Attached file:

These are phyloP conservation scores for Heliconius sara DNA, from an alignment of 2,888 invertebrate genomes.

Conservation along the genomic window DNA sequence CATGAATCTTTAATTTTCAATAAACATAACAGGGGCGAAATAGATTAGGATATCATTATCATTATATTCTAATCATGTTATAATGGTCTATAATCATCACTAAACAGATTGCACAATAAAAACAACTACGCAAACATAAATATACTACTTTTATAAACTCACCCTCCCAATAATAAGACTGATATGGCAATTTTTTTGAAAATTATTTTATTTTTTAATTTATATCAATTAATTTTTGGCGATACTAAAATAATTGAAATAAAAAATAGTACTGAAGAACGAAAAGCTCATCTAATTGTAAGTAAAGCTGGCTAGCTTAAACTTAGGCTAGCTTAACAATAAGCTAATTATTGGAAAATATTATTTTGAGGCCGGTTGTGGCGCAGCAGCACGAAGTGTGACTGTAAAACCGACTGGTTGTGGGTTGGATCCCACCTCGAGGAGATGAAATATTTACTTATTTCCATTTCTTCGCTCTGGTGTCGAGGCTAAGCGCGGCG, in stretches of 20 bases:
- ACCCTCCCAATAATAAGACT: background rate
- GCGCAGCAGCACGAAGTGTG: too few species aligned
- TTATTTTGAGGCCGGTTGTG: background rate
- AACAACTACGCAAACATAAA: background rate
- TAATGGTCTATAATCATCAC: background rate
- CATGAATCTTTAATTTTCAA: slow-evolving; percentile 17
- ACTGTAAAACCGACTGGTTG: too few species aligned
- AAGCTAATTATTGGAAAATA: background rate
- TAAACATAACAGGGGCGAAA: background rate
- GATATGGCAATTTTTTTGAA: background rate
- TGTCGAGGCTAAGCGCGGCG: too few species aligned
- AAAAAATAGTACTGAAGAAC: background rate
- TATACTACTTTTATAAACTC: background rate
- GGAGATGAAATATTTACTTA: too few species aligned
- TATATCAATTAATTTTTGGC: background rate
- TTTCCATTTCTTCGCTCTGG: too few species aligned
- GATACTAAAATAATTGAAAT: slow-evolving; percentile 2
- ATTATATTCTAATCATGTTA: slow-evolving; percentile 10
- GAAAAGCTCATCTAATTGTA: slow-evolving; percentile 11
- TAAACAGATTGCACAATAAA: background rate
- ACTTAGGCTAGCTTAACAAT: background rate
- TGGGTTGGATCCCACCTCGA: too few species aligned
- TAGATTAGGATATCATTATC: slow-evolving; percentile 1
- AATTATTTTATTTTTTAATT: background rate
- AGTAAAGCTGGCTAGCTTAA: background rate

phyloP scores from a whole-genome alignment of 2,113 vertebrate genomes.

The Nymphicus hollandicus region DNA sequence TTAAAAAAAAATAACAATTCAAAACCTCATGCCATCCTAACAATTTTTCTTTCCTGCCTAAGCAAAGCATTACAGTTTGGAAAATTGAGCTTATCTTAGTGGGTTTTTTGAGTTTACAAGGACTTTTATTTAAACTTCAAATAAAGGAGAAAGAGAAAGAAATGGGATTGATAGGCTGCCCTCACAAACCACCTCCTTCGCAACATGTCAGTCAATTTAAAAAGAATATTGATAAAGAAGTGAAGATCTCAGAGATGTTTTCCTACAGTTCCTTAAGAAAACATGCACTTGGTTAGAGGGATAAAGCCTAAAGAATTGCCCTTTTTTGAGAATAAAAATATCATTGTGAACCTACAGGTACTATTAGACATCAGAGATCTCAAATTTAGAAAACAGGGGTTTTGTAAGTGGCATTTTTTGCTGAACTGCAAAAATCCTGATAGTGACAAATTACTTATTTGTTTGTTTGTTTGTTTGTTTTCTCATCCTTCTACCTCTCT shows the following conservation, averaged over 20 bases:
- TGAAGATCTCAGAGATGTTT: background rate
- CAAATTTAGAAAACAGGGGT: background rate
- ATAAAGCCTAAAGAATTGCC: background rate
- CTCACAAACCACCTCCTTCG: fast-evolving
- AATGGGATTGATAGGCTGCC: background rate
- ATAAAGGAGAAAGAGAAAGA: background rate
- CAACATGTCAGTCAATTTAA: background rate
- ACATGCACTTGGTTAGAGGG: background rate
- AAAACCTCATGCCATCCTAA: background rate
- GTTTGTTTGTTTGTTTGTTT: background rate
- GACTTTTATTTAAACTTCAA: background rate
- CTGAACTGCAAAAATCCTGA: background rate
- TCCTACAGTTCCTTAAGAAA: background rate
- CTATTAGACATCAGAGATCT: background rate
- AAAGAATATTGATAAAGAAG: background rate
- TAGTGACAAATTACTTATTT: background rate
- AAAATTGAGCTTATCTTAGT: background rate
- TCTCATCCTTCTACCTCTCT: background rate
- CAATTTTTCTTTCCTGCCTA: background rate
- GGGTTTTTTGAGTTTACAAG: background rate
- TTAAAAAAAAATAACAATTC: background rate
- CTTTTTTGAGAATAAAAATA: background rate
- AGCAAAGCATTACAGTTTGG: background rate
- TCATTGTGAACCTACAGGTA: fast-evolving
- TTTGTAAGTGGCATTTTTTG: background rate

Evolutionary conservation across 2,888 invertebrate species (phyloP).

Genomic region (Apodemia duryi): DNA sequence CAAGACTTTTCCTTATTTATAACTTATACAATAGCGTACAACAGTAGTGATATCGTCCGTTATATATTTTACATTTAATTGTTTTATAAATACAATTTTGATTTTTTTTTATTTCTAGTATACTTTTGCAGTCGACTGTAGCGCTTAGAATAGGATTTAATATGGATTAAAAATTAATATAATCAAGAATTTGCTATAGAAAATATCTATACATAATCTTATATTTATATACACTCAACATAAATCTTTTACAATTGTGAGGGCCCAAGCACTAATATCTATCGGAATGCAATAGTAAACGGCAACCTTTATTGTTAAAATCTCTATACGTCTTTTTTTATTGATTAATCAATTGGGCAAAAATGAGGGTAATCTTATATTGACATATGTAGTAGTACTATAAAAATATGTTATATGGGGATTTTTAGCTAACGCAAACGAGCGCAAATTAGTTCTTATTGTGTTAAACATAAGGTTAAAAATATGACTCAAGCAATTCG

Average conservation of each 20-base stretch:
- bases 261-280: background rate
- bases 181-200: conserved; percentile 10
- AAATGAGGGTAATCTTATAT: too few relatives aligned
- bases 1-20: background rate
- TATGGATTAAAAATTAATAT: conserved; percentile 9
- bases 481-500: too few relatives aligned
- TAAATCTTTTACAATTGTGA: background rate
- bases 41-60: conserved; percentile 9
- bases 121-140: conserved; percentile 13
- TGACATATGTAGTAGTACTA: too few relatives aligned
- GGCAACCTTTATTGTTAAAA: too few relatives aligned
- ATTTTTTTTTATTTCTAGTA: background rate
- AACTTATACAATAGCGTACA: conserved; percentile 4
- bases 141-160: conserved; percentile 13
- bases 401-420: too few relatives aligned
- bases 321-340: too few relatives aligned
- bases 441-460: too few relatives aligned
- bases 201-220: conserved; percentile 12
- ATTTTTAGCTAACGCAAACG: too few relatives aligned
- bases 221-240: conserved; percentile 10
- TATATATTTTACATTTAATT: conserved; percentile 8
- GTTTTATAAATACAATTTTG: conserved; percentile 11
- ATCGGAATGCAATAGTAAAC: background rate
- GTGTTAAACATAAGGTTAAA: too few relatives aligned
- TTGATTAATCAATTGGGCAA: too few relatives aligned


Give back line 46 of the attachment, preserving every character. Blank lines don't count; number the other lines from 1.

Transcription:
- AAAATTGAGCTTATCTTAGT: background rate